Women create the entire labor force. ---------------------------------------------------------------------------------------- Sympathy is the strongest instinct in human nature. - Charles Darwin

      by splashy on Mon Jul 15, 2013 at 11:16:17 AM PDT

      [ Parent ]

  •  "Class baiting" (0+ / 0-)

    Proudly announce your government subsidy when you distribute dividends and claim, "This is hard work," but when someone suffers a medical problem, or is downsized, chastise them for utilizing a program they own and pay for.

    I'm living in America, and in America you're on your own. America's not a country. It's just a business.

    by CFAmick on Mon Jul 15, 2013 at 08:31:26 AM PDT

  •  i think the second part says (0+ / 0-)

    he thinks African-Americans and Latinos want unlimited food stamps, so I'm not sure he's completely against all poor people on that evidence alone.  I mean he is, but there are degrees . . .

    Difficult, difficult, lemon difficult.

    by Loge on Mon Jul 15, 2013 at 08:33:06 AM PDT

  •  as long as we tolerate Limbaugh and Beck (2+ / 0-)
    Recommended by:
    Cpqemp, PSzymeczek

    polluting our radio waves and Hannity, O'Lielly and the like on the "news" on TV, we'll reap what we sow: idjits in Congress like King and Gohmert et al.
    Now Harry Reid wants to have a vote on banning abortion after 20 weeks, and he's supposed to be the Democratic standard-bearer.

    We truly do get the government we deserve.

    Throw all the bums out. Start over.

    LBJ, Van Cliburn, Ike, Wendy Davis, Lady Bird, Ann Richards, Barbara Jordan, Molly Ivins, Sully Sullenburger, Drew Brees: Texas is NO Bush League!

    by BlackSheep1 on Mon Jul 15, 2013 at 08:35:25 AM PDT

  •  Why (0+ / 0-)

    Why do we have to keep talking about Steve King, or Sarah Palin for that matter?  Who cares what recent insanity they are proposing.  Maybe the Kos family can just limit themselves to reporting on something Steve King said that makes sense.

    Most diaries are instructive and informative based on research or personal experience.  We don't need to know any more about Steve King!  We got it. Let's move away from this.

    •  except Steve King isn't alone in his thinking (2+ / 0-)
      Recommended by:
      PSzymeczek, splashy

      That's the part that makes me disgusted beyond disgusted. He represents any entire political party. It is the elephant in the living room. We must expose this heinous line of thinking if we have any hope of eliminating it.

      "If men were angels, no government would be necessary." James Madison, Federalist #51

      by history first on Mon Jul 15, 2013 at 09:33:03 AM PDT

      [ Parent ]

  •  The nation is finished. (0+ / 0-)

    Maybe it was never the nation  that we were taught in first grade, but it was functional. Today, it's all come apart. ALL of our national institutions are corrupt or dysfunctional.

    The election of President Obama brought it all to the surface. Fear, lies, and superstition rule the day.

    The only fix, if there is a fix, is our own American Spring. With an attitude. Our enemies are parasites. Primal. They will never stop. We must stop them. Nothing else can or will stop them.  The sooner we realize this, the sooner we can fix this mess.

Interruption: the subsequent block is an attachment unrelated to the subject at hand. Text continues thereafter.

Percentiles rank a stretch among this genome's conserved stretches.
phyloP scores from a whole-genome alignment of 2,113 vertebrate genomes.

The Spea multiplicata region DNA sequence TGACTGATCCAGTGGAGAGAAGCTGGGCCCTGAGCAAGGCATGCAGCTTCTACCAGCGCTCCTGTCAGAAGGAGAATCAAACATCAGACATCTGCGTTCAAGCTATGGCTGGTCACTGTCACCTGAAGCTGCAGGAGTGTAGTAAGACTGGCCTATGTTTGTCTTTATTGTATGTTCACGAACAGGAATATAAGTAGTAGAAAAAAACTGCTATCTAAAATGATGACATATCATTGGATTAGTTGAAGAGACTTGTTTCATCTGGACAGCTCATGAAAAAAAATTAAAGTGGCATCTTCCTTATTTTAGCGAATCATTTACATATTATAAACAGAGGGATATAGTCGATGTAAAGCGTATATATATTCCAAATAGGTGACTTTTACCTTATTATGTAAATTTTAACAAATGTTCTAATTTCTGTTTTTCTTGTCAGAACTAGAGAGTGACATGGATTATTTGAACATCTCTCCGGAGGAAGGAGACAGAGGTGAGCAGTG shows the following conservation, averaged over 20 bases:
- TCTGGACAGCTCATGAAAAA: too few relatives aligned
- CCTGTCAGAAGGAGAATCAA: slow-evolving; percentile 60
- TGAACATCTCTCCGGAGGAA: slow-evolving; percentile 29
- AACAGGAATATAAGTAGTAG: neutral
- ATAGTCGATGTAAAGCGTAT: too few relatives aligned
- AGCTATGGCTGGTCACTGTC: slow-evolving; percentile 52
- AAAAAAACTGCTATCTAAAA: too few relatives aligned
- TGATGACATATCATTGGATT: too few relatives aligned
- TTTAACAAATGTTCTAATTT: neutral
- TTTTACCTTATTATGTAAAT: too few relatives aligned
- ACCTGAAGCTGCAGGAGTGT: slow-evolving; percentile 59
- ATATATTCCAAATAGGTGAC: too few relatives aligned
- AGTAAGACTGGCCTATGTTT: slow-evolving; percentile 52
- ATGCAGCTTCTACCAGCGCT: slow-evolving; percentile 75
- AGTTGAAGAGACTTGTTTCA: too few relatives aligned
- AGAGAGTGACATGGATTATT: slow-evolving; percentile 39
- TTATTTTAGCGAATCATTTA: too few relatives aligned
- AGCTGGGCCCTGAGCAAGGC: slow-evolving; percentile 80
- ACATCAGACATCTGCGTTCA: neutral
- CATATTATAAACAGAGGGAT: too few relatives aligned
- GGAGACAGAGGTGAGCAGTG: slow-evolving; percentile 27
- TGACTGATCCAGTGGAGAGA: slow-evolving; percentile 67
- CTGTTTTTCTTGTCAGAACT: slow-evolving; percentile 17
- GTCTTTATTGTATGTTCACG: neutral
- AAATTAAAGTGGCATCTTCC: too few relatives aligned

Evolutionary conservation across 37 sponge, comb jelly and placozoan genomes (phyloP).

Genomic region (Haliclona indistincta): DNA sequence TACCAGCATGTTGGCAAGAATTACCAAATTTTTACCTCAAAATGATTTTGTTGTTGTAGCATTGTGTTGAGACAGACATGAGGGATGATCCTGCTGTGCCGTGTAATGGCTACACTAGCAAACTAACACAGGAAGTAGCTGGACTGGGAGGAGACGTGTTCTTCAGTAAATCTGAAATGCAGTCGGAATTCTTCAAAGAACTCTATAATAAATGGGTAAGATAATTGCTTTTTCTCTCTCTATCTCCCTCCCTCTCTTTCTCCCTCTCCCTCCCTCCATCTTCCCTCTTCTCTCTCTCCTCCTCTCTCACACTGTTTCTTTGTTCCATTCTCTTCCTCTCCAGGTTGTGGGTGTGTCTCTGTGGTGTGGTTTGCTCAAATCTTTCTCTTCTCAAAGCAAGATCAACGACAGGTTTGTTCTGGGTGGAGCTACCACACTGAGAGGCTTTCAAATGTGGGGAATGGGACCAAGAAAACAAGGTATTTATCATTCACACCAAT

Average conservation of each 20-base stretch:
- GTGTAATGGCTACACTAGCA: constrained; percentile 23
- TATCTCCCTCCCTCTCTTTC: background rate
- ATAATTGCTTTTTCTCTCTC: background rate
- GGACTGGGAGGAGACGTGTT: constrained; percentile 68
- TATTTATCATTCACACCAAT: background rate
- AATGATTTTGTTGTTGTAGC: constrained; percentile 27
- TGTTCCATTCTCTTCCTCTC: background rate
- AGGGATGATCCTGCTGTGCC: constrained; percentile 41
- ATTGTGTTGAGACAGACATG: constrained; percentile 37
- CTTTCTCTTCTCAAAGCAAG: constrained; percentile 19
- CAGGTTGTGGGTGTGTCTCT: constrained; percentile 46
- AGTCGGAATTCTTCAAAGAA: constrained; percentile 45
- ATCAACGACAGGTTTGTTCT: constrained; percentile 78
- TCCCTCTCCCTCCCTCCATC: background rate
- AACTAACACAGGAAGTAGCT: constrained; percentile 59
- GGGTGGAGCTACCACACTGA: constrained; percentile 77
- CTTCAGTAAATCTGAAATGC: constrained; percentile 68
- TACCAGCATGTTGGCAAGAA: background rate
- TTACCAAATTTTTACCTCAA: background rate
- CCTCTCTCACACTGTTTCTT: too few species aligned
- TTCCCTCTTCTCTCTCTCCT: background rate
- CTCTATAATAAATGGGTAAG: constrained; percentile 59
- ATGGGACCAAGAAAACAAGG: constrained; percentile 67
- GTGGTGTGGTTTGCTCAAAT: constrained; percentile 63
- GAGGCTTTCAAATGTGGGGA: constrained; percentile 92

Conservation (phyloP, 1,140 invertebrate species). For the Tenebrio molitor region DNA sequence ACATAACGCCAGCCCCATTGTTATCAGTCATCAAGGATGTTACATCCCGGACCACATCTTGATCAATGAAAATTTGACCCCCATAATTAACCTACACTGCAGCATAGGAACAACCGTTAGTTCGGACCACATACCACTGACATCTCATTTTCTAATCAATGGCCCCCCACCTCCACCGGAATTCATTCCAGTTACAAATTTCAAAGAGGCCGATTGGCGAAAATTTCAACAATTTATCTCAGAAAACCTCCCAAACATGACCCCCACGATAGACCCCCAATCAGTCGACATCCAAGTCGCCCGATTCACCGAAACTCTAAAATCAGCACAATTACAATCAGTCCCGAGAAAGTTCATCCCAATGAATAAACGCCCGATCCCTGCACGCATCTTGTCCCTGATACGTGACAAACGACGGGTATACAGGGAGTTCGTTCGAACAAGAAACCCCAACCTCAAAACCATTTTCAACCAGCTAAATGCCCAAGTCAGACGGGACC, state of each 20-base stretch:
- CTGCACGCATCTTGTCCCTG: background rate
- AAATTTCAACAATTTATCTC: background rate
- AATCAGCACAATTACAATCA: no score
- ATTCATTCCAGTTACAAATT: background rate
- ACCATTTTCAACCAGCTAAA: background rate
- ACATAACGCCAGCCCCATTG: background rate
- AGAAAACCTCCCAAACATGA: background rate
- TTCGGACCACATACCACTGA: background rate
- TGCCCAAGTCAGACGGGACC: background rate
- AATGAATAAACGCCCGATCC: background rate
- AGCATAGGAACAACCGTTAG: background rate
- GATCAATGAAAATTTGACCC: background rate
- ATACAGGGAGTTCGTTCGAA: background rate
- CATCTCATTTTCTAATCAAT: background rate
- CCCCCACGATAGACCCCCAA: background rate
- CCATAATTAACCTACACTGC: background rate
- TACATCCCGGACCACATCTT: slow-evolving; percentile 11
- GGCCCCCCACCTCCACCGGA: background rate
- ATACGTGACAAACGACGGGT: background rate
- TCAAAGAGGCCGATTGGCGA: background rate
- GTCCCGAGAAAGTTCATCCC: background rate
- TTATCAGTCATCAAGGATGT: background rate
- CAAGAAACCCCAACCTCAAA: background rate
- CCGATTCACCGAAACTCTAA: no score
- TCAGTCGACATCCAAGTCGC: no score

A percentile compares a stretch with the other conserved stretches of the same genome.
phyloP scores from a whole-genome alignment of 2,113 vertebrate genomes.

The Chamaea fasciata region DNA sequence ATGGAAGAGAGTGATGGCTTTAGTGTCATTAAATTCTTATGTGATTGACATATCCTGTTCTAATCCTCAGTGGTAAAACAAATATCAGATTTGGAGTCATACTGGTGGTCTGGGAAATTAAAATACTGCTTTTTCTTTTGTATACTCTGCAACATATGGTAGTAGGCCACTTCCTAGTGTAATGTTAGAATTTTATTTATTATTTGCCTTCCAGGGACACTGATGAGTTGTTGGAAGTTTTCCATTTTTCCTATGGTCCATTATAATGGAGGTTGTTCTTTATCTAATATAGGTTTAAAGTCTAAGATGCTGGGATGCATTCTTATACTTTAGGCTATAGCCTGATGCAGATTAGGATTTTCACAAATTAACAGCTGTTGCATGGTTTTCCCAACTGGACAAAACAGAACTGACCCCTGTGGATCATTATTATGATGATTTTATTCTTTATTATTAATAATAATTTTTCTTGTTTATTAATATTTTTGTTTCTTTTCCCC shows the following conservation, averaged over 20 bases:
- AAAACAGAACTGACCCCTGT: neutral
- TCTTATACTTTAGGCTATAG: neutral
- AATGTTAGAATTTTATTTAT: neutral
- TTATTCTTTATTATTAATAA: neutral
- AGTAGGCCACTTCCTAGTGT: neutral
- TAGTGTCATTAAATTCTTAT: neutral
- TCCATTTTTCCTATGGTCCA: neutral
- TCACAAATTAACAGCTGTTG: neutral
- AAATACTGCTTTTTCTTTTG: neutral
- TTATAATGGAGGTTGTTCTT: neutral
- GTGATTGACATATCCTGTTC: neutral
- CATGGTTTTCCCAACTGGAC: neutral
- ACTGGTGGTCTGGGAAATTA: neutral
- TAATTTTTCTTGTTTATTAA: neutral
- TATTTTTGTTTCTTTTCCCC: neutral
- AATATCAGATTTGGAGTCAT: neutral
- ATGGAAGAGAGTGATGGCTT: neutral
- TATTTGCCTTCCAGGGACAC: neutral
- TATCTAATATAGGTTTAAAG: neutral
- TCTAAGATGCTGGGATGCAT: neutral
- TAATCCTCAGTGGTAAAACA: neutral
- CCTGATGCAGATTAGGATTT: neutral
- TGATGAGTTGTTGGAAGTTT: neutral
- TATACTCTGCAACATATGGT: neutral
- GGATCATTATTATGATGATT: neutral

What is so unnerving about the candidacy of Sarah Palin is the degree to which she represents—and her supporters celebrate—the joyful marriage of confidence and ignorance. SAM HARRIS

    by Cpqemp on Mon Jul 15, 2013 at 09:46:39 AM PDT

  •  The Repugs (0+ / 0-)

    are willfully ignorant.

    We can have democracy in this country, or we can have wealth concentrated in the hands of a few, but we can't have both. Louis Brandeis

    by Ohkwai on Mon Jul 15, 2013 at 09:49:09 AM PDT

  •  Here is the average benefit per household (1+ / 0-)
    Recommended by:

    on SNAP.

    I would love to see every Congressperson and Senator live on it for 6 months.  It is a sad day when our Congress determines it is more important to subsidize wealthy farmers than feed hungry people.  (Yes, I realize that corporate farmers grow food)  

    How do you get to the point in a political party where every election your candidates go on an on about the sanctity of life and then deny food to hungry families.  Sick, very sick.

    And just for more information - here is the number of households participating by state

    “Anyone who has the power to make you believe absurdities has the power to make you commit injustices.” -Voltaire

    by Coast2Coast on Mon Jul 15, 2013 at 09:51:14 AM PDT

  •  Playing poor against poor (1+ / 0-)
    Recommended by:

    It is the same old game.  King interjects race into the discussion to play poor whites against poor minorities.  If they ever got together it would be the end of the right in this country, but the GOP and the right has been really good at using social issues and race to get people to vote against their economic interests.  

    The difficulty lies not so much in developing new ideas as in escaping from old ones! - John Maynard Keynes

    by Do Something on Mon Jul 15, 2013 at 10:14:32 AM PDT

  •  Farm Bill SNAP part is one of the best parts (0+ / 0-)

    of the farm bill; the other is the conservation and extension information and the work on sustainable agriculture.

    The huge subsidies for the grain and other supported crops are market distorters with some terrible consequences (think mexican out-migration due to collapsing much of their corn-based economy due in part to the subsidized corn and NAFTA flooding the small farmers) including degradation of our wonderful great  plains soil due to chemicals and the considerable use of energy.  "Small" farmers receiving grain and other crop subsidies are pretty scarce.  Most benefits go to multi-million operations and the fertilizer, seed, chemical and equipment makers.  Apoligies for not sourcing, but there is abundant information out there, but not covered well in MSM.

    I grew up on a ranch, and am raising grass-based cattle now.  Most of the world would be better off without these subsidies for the wealthy.

Subscribe or Donate to support Daily Kos.

Click here for the mobile view of the site